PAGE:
Bye Bye Boston, Hello Kigezi
Grace Villa, Kigezi.

Bye Bye Boston, Hello Kigezi


From Boston to the beautiful hills of Kigezi, Ruth Bahika's GRACE VILLA - a nurturing safe haven for vulnerable girls. "You're safely home".

Please go to the link below and vote for Grace Villa Kabale a new home for girls.
http://oxfamamerica.maker.good.is/projects/safelyhome

By Apolo K. Ndyabahika
more from author >>
First published: March 26, 2012


Please go to the link below and vote for Grace Villa Kabale a new home for girls.
http://oxfamamerica.maker.good.is/projects/safelyhome


Born in the USA to Ugandan parents, Ruth and her big brother Apolo spent most of her childhood traveling abroad as their parents attended universities in the USA and Aberdeen, Scotland, and worked in Kenya and Uganda. Baby sister Rachelle came along much later. Ruth went to a grand total of seven primary schools and four high schools! Both parents pursued PhD’s and attended Ivy League Universities and are Canonized Anglican Priests. Her mother trail blazed as the first woman (along with two other brave women) to be ordained as a priest in the Anglican Church of Uganda, and the entire Anglican Communion in Africa!


Ruth Ndyabahika
Ruth Ndyabahika

It turns out Ruth inherited her parents’ three passions: education, compassion for humanity and the value of family and relationships. “I went through life watching my parents selflessly put their congregations, humanity and their children/family first. This great legacy helped define and shape me into the person that I am today”. Growing up in so many starkly different environments gave Ruth a clear picture of her path in life: Reaching out to children who do not have the same loving home and opportunities that we often take for granted. She studied Early Childhood Development and Psychology at Wheelock College, Massachusetts and has lived and worked in Boston since 1992. Ruth’s passion took her to Northern Uganda where she is an advocate for the children of the LRA war. With the combined efforts of others who shared her zeal, she persistently marched on the streets of Boston, camped in New York, spoke at Universities and High Schools and lobbied on Capital Hill in DC, focusing on the plight of the then night commuters and abducted children of Northern Uganda. A significant breakthrough came a year ago when President Obama signed the LRA Disarmament and Northern Uganda Recovery Act into law. The focus has now shifted to raising awareness and funds towards the daunting rehabilitation process. Ruth was officially recognized and received a letter of commendation from the late Senator Edward Kennedy for her outstanding contribution towards the effort. “This was an awakening period for me” says Ruth. “Quite a challenge. I saw first hand how the incessant, combined efforts of likeminded individuals, regardless of age or background, can make a positive difference and achieve the near impossible”.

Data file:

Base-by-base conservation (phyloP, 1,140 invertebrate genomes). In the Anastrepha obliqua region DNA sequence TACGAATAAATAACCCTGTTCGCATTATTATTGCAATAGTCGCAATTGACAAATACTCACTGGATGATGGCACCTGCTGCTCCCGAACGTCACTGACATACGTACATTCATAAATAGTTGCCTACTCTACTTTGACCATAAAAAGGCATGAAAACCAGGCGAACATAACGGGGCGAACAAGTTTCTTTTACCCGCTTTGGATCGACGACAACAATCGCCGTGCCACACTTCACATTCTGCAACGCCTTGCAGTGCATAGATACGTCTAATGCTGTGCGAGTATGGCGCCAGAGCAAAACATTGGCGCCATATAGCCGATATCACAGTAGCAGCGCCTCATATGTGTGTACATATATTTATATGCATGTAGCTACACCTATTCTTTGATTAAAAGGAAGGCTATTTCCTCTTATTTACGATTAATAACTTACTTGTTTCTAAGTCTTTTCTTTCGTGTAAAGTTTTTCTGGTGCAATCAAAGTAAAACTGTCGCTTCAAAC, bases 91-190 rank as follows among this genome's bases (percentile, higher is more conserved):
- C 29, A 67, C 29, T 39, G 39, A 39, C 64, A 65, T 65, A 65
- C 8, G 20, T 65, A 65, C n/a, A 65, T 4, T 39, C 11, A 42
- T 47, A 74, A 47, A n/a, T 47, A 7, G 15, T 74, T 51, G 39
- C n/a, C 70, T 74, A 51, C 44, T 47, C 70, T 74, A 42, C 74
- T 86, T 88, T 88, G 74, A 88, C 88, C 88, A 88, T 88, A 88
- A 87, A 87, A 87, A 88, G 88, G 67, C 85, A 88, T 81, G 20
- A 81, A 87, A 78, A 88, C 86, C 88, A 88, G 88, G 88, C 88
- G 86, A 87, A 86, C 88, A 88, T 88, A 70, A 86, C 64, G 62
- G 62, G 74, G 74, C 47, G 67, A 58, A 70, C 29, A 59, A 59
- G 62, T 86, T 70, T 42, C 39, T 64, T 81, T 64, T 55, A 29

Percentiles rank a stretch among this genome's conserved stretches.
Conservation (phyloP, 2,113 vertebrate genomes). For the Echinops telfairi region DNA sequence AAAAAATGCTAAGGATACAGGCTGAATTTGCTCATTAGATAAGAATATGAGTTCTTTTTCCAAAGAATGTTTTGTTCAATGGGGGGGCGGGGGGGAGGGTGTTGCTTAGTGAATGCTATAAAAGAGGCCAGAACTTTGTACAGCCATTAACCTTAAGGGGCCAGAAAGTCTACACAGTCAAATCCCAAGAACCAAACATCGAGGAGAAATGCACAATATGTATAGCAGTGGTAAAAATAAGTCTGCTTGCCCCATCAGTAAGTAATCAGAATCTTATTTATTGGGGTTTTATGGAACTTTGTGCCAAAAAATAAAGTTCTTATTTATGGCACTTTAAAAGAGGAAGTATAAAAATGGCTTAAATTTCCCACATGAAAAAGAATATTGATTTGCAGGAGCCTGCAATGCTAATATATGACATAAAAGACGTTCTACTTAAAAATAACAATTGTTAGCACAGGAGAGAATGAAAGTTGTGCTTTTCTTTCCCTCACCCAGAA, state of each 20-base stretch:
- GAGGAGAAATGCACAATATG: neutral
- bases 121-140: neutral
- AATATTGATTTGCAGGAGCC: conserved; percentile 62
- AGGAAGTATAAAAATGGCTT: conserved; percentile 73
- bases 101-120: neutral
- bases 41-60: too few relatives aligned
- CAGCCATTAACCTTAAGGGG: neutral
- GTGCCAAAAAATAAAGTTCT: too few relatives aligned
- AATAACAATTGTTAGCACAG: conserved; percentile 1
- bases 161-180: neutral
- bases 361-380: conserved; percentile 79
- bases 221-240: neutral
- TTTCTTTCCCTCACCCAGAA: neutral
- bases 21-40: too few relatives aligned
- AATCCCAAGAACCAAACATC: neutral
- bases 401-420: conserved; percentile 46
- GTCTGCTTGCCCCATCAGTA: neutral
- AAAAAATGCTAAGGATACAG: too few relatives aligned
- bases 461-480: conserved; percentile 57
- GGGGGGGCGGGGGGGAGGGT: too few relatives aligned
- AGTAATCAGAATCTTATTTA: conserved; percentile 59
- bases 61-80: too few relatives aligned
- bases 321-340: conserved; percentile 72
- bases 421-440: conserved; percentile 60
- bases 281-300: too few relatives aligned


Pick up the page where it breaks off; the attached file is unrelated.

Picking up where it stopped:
Through time and experiences, Ruth added one more to her list of passions: Uganda. Her love for her motherland is tangible through the way she immerses herself in community development efforts. In her home state of Massachusetts and beyond, Ruth has made a solid name for herself as a tireless Ugandan community leader, bringing people together by spearheading events such as town hall meetings at which information pertaining Uganda is deciphered to the public, Fundraisers, a Tribute to the Kasubi Tombs last year, and hosted a very successful ICOB-Boston convention in August 2010.